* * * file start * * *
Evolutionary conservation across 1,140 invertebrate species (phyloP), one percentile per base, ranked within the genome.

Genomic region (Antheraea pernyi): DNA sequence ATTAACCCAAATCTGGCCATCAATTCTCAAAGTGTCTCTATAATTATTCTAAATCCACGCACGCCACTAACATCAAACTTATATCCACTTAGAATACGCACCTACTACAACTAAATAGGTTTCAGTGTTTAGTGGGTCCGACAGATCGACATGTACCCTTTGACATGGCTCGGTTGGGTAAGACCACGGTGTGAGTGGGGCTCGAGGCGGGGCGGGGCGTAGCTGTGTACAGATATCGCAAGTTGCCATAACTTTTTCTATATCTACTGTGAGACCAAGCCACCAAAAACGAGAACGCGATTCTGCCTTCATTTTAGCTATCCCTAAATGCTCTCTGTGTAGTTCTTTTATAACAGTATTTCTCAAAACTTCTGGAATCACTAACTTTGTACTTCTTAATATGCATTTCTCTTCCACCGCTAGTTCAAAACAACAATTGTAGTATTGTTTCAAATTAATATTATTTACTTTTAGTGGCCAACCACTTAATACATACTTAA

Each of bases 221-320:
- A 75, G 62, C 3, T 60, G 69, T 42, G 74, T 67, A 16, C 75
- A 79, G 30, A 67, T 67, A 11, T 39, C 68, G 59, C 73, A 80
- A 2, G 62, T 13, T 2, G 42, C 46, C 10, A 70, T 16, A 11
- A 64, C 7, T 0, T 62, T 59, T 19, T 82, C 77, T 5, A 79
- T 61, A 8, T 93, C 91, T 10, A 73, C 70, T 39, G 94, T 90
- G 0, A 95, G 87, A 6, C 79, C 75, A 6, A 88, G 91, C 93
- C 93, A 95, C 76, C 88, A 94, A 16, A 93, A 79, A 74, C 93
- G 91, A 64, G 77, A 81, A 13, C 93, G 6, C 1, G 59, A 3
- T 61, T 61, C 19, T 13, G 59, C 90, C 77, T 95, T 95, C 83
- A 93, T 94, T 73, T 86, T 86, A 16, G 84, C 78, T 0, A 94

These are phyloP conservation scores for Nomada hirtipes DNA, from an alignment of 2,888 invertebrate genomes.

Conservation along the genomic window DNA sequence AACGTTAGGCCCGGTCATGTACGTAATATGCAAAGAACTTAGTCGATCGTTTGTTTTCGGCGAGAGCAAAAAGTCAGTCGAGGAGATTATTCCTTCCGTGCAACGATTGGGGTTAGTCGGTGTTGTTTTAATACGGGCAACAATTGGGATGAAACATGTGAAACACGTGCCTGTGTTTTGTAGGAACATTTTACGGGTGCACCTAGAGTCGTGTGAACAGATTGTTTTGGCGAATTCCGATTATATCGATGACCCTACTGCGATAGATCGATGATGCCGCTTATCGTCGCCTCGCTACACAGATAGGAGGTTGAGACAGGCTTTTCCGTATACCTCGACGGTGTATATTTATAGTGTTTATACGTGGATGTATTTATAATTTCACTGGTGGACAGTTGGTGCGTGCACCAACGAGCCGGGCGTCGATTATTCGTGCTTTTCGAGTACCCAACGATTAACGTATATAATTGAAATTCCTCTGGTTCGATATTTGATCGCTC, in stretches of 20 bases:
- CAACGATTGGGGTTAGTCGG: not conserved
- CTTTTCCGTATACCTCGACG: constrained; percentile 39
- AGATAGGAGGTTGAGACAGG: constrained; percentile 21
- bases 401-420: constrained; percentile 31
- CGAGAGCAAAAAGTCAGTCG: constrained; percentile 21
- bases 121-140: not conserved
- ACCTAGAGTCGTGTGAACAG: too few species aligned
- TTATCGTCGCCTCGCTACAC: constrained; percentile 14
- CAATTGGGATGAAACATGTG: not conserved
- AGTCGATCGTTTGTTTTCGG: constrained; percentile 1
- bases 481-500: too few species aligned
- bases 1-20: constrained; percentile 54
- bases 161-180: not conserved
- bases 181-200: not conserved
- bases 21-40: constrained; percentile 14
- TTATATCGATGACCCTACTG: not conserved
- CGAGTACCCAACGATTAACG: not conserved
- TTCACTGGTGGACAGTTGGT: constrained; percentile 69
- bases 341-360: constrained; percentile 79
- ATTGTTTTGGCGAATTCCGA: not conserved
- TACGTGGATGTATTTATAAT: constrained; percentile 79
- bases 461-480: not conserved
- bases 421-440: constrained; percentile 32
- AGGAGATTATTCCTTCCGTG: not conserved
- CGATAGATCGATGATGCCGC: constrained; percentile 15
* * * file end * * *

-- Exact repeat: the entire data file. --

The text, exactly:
Evolutionary conservation across 1,140 invertebrate species (phyloP), one percentile per base, ranked within the genome.

Genomic region (Antheraea pernyi): DNA sequence ATTAACCCAAATCTGGCCATCAATTCTCAAAGTGTCTCTATAATTATTCTAAATCCACGCACGCCACTAACATCAAACTTATATCCACTTAGAATACGCACCTACTACAACTAAATAGGTTTCAGTGTTTAGTGGGTCCGACAGATCGACATGTACCCTTTGACATGGCTCGGTTGGGTAAGACCACGGTGTGAGTGGGGCTCGAGGCGGGGCGGGGCGTAGCTGTGTACAGATATCGCAAGTTGCCATAACTTTTTCTATATCTACTGTGAGACCAAGCCACCAAAAACGAGAACGCGATTCTGCCTTCATTTTAGCTATCCCTAAATGCTCTCTGTGTAGTTCTTTTATAACAGTATTTCTCAAAACTTCTGGAATCACTAACTTTGTACTTCTTAATATGCATTTCTCTTCCACCGCTAGTTCAAAACAACAATTGTAGTATTGTTTCAAATTAATATTATTTACTTTTAGTGGCCAACCACTTAATACATACTTAA

Each of bases 221-320:
- A 75, G 62, C 3, T 60, G 69, T 42, G 74, T 67, A 16, C 75
- A 79, G 30, A 67, T 67, A 11, T 39, C 68, G 59, C 73, A 80
- A 2, G 62, T 13, T 2, G 42, C 46, C 10, A 70, T 16, A 11
- A 64, C 7, T 0, T 62, T 59, T 19, T 82, C 77, T 5, A 79
- T 61, A 8, T 93, C 91, T 10, A 73, C 70, T 39, G 94, T 90
- G 0, A 95, G 87, A 6, C 79, C 75, A 6, A 88, G 91, C 93
- C 93, A 95, C 76, C 88, A 94, A 16, A 93, A 79, A 74, C 93
- G 91, A 64, G 77, A 81, A 13, C 93, G 6, C 1, G 59, A 3
- T 61, T 61, C 19, T 13, G 59, C 90, C 77, T 95, T 95, C 83
- A 93, T 94, T 73, T 86, T 86, A 16, G 84, C 78, T 0, A 94

These are phyloP conservation scores for Nomada hirtipes DNA, from an alignment of 2,888 invertebrate genomes.

Conservation along the genomic window DNA sequence AACGTTAGGCCCGGTCATGTACGTAATATGCAAAGAACTTAGTCGATCGTTTGTTTTCGGCGAGAGCAAAAAGTCAGTCGAGGAGATTATTCCTTCCGTGCAACGATTGGGGTTAGTCGGTGTTGTTTTAATACGGGCAACAATTGGGATGAAACATGTGAAACACGTGCCTGTGTTTTGTAGGAACATTTTACGGGTGCACCTAGAGTCGTGTGAACAGATTGTTTTGGCGAATTCCGATTATATCGATGACCCTACTGCGATAGATCGATGATGCCGCTTATCGTCGCCTCGCTACACAGATAGGAGGTTGAGACAGGCTTTTCCGTATACCTCGACGGTGTATATTTATAGTGTTTATACGTGGATGTATTTATAATTTCACTGGTGGACAGTTGGTGCGTGCACCAACGAGCCGGGCGTCGATTATTCGTGCTTTTCGAGTACCCAACGATTAACGTATATAATTGAAATTCCTCTGGTTCGATATTTGATCGCTC, in stretches of 20 bases:
- CAACGATTGGGGTTAGTCGG: not conserved
- CTTTTCCGTATACCTCGACG: constrained; percentile 39
- AGATAGGAGGTTGAGACAGG: constrained; percentile 21
- bases 401-420: constrained; percentile 31
- CGAGAGCAAAAAGTCAGTCG: constrained; percentile 21
- bases 121-140: not conserved
- ACCTAGAGTCGTGTGAACAG: too few species aligned
- TTATCGTCGCCTCGCTACAC: constrained; percentile 14
- CAATTGGGATGAAACATGTG: not conserved
- AGTCGATCGTTTGTTTTCGG: constrained; percentile 1
- bases 481-500: too few species aligned
- bases 1-20: constrained; percentile 54
- bases 161-180: not conserved
- bases 181-200: not conserved
- bases 21-40: constrained; percentile 14
- TTATATCGATGACCCTACTG: not conserved
- CGAGTACCCAACGATTAACG: not conserved
- TTCACTGGTGGACAGTTGGT: constrained; percentile 69
- bases 341-360: constrained; percentile 79
- ATTGTTTTGGCGAATTCCGA: not conserved
- TACGTGGATGTATTTATAAT: constrained; percentile 79
- bases 461-480: not conserved
- bases 421-440: constrained; percentile 32
- AGGAGATTATTCCTTCCGTG: not conserved
- CGATAGATCGATGATGCCGC: constrained; percentile 15